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High-Altitude Balloon Innovation

In 1783, hot air balloons became the first viable option for people to explore the world from the sky. In the years since then, balloon flight technology has evolved from cloth balloons and open baskets to polyethylene balloons and metal pressurized gondolas that allow for high-altitude atmospheric exploration. Beginning in the early 1930s the United States Air Force began making forays into the atmosphere using balloons, and what followed laid the foundation for NASA and all American space exploration to come.

Illustration of Explorer I. Credit: Tom Lovell/National Geographic Creative

On July 28, 1934 the United States launched Project Explorer -- one of the country's first attempts at sending men into the stratosphere in a balloon. During Explorer, the United States Army Air Corps and the National Geographic Society hoped to send three Army Air Corps officers to a record 75,000 feet. The balloon weighed over 5,000 pounds, with two and a half acres of cotton fabric glued together using 300 gallons of rubber cement. Lifting the contraption required 3 million cubic feet of hydrogen, an extremely flammable gas. The flight ended in disaster when the balloon ripped, plummeted towards earth, and burst into flames less than a mile above a cornfield in Nebraska. The pilots managed to crawl out of the gondola and parachute safely to the ground. The balloon had been packed incorrectly, causing the pieces to stick together and tear once the balloon was fully inflated.

By 1935, engineers had made significant developments for Explorer II. For the first time, they opted to use helium as a lifting gas. Helium was non-flammable and thus a safer option than hydrogen; however, it only had 92% of the lifting capacity of hydrogen, so a larger balloon was required to lift the men and their equipment. The Wellington Sears Company provided the cotton cloth fabric for the balloon, and the Goodyear-Zeppelin company assembled it in Akron, Ohio, using similar techniques from the construction of the Explorer I balloon. They cut the material for the balloon into its major pieces, passing each piece through a rubberizing machine several dozen times to make it pliable and easy to manipulate. The pieces were then glued together, using hundreds of gallons of rubber cement. The seams were reinforced on both sides with fabric-backed rubber tape. It was the biggest balloon anyone had ever built, with a volume of 3.7 million cubic feet, and weighing 6,500 pounds. When fully inflated, the balloon had a diameter of 192 feet.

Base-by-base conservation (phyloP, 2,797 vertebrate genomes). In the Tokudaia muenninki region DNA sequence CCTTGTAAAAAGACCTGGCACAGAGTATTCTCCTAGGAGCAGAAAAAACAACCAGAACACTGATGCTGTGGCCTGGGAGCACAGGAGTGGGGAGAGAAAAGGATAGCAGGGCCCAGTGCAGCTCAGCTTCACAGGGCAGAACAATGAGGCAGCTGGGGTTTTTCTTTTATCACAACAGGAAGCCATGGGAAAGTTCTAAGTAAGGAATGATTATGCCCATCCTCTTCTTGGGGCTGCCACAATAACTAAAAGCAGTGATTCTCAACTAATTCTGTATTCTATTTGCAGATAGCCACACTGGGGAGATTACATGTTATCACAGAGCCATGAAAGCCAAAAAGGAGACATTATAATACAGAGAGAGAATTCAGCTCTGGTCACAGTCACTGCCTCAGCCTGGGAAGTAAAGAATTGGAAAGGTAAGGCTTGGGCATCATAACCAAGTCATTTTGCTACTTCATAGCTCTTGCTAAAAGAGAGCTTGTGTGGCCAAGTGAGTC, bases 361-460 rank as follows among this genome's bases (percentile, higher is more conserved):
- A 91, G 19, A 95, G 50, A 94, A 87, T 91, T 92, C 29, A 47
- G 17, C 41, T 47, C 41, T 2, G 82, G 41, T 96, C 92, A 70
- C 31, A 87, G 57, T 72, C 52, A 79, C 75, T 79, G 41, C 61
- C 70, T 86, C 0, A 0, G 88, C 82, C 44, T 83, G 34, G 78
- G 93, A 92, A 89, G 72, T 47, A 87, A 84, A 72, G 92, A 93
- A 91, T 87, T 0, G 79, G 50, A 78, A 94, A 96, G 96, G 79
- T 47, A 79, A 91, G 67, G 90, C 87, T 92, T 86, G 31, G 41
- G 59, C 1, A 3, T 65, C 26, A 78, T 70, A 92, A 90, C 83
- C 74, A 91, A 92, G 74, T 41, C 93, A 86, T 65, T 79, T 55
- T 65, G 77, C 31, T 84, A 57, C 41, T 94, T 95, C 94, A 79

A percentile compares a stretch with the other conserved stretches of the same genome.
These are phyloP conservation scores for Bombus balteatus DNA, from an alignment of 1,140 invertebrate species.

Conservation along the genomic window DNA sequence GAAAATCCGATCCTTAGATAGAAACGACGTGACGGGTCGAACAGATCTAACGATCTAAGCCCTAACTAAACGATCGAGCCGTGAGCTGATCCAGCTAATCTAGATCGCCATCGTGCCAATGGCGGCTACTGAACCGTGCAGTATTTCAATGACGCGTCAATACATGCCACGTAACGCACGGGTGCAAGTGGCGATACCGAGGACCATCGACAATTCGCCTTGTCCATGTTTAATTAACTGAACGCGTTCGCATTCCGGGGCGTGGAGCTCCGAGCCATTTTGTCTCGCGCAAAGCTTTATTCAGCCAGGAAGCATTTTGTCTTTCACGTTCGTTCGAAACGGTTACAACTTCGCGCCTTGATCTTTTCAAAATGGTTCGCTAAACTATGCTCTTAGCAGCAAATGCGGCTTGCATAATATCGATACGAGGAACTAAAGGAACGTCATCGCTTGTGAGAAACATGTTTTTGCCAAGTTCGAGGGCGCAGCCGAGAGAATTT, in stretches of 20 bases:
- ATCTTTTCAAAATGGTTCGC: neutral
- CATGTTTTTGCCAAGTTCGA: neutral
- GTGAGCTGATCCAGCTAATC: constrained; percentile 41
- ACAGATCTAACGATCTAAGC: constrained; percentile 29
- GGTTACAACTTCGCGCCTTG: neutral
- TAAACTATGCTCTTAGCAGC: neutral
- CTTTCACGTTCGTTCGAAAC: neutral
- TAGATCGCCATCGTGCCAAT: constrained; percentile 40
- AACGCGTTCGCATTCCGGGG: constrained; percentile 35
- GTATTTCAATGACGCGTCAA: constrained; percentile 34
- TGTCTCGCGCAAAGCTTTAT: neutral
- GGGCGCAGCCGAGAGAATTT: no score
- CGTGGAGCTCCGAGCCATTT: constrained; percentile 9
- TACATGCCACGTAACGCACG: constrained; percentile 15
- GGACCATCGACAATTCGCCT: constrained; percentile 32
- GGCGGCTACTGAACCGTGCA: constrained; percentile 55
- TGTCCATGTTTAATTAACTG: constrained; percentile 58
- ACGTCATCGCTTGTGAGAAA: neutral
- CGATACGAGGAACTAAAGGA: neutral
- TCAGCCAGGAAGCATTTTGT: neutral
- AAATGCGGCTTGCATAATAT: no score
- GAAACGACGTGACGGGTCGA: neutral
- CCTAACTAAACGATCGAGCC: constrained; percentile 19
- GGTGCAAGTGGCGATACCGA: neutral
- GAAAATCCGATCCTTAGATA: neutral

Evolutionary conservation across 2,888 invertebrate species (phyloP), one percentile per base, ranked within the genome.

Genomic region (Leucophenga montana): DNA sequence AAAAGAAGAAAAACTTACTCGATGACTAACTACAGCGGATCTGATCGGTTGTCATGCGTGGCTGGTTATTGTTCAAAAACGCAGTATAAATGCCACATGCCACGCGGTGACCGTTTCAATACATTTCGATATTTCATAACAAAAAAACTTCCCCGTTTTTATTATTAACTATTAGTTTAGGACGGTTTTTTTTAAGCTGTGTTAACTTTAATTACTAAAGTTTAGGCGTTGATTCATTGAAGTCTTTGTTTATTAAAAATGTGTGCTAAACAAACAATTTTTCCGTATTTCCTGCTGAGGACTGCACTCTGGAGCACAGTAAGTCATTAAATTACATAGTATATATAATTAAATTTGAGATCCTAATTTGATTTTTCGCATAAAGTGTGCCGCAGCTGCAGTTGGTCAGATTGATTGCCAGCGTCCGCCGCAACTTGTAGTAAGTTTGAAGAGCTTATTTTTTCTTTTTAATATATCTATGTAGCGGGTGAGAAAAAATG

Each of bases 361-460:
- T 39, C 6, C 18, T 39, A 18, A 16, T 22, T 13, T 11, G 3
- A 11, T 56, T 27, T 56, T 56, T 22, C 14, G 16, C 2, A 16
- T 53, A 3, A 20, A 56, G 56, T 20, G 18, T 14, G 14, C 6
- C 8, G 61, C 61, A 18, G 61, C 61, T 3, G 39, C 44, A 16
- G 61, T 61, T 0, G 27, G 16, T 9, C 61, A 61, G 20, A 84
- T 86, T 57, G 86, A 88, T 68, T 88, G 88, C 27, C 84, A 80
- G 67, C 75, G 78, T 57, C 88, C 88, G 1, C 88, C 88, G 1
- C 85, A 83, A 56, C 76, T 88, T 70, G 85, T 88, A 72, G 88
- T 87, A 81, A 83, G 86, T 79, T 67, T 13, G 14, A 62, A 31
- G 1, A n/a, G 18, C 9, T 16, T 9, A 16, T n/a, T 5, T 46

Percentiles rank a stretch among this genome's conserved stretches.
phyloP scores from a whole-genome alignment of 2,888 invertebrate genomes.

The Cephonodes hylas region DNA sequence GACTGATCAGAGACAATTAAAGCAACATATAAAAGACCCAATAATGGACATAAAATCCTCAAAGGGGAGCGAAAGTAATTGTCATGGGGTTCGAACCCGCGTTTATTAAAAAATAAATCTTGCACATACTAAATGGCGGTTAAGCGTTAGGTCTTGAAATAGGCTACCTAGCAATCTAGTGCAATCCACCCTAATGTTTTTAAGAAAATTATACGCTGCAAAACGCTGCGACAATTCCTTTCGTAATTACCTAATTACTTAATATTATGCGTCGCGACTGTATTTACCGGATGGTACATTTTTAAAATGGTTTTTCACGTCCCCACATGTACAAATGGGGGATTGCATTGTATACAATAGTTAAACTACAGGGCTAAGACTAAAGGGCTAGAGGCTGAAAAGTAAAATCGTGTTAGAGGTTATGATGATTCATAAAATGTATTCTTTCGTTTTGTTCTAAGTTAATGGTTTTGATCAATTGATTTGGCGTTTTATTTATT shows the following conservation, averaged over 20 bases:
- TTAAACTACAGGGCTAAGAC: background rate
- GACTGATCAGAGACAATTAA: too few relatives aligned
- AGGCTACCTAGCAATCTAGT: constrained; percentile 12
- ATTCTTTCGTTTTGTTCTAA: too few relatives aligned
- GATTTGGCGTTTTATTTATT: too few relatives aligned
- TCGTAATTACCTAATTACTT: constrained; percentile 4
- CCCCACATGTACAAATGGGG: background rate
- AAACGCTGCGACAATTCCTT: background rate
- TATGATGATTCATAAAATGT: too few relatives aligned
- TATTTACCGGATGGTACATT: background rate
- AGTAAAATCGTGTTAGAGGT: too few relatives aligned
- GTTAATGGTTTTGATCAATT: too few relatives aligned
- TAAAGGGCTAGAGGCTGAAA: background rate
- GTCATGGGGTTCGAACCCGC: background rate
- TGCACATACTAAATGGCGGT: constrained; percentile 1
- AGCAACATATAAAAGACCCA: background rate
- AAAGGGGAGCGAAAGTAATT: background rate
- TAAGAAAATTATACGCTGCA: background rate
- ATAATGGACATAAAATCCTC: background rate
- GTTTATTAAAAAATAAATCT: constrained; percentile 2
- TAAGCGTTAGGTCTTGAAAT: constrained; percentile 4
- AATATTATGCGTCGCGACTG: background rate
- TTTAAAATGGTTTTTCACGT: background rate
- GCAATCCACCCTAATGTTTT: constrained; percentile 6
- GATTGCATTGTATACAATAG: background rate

On November 11, 1935, Air Corps Captain Albert Stevens and First Lieutenant Orvil Anderson went up in Explorer II and reached a record height of 72,400 feet. The flight was a resounding success, but the balloon technology had reached its limit. In order to conduct flights further into the atmosphere, engineers would have to develop a new kind of balloon -- one that was both lighter and more durable at extreme altitudes.

Otto and Vera Winzen. Credit: RavenAerostar

Winzen Research Inc. in Minneapolis, Minnesota took on the task of developing and manufacturing this new balloon. German-American aeronautical engineer Otto Winzen and his wife Vera ran Winzen Research. Otto had gotten his start at General Mills Inc., where he was the chief engineer of the company's new Aeronautical Research Division. General Mills had a history of aiding the military with research assignments and created the Aeronautical Research Division specifically to develop plastic balloons for the Navy. While at GMI, Winzen obtained his first patent for new system of balloon manufacturing, using heat-sealing technology and new load tapes, which would better carry the weight of the balloon.